Benton Harbor leaders celebrate school debt forgiveness

BENTON HARBOR, Mich. -- A bill sits on Gov. Gretchen Whitmer’s desk, waiting to be signed, that will forgive $12 million of debt for Benton Harbor Area Schools. 

It will forgive a total of $114 million in school debt across the Mitten State. 

Benton Harbor Area Schools will get $10 million of outstanding debt relief. This is debt from long-term loans, which would have cost the district $12 million, simply because of interest.

“None of this would be possible for Benton Harbor... so many school districts in Michigan, saddled with unfair debt, if not for organizers," said Berrien County Commissioner Chokwe Pitchford. 

ABC57 reached out to the district spokesperson to ask how they got into debt in the first place. We’re told the debt came from several emergency loans, but the specific context wasn’t clear. 

Democratic State Rep. Joey Andrews was one of the leaders spearheading the debt forgiveness effort.

"The first Democrat since the Civil Rights Act to get elected in Berrien County,” Pitchford said. “And what did he do in his first year in office? He got $12 million forgiven for the Benton Harbor school district."

"Schools are monuments in our community,” Andrews said. “They stand as a testament to what we want to see in our society: education, a better life for our children, a leg up."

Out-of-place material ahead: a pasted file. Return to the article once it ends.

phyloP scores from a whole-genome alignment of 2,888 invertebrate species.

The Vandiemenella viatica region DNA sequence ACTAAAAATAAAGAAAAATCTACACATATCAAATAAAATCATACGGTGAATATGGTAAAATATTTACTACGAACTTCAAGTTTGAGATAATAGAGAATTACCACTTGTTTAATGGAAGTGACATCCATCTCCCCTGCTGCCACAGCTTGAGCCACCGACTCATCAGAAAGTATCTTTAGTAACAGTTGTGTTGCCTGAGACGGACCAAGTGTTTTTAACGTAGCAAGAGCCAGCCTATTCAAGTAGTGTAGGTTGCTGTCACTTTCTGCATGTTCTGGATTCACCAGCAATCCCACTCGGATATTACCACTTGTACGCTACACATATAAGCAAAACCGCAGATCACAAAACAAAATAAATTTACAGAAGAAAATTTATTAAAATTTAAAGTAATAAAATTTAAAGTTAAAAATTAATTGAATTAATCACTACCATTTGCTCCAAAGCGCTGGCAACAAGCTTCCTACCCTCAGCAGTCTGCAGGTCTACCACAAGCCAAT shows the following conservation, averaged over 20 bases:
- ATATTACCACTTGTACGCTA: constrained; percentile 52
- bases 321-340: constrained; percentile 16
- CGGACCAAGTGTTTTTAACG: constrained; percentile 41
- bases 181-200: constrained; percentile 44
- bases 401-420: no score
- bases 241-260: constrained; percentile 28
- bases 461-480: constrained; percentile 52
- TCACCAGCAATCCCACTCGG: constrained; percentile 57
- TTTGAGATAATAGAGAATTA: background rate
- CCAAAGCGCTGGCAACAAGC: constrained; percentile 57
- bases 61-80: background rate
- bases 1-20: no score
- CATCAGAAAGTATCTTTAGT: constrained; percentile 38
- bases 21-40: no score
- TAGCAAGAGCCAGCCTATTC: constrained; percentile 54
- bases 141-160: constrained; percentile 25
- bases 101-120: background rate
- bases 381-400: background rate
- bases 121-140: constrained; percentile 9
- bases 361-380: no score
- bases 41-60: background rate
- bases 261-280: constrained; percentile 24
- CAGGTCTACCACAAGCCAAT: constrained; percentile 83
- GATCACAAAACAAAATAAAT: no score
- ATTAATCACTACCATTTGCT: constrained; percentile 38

But Andrews credits one organizer for really pushing the efforts forward—Trustee Elnora Gavin.

"No matter how much of a proud tiger I thought I was, if we cannot seal the debt trap, we will continue to lose our neighborhood schools,” she said. “From there, I did the research and created a petition that urged our state government to forgive our debt so that our staff and students can learn and teach in peace."

Superintendent Dr. Kelvin Butts said with the debt forgiven, they can now offer more opportunities to students and staff.

“Number one, bring back some academic programs that were taken away because of the lack of finances. Number two, making sure we have qualified, certified staff, more qualified, certified staff, and number three, making sure our facilities are brought back up to par,” he said. 

And as the bill sits on Gov. Whitmer’s desk to be signed, he said plans for improvements are already underway. 

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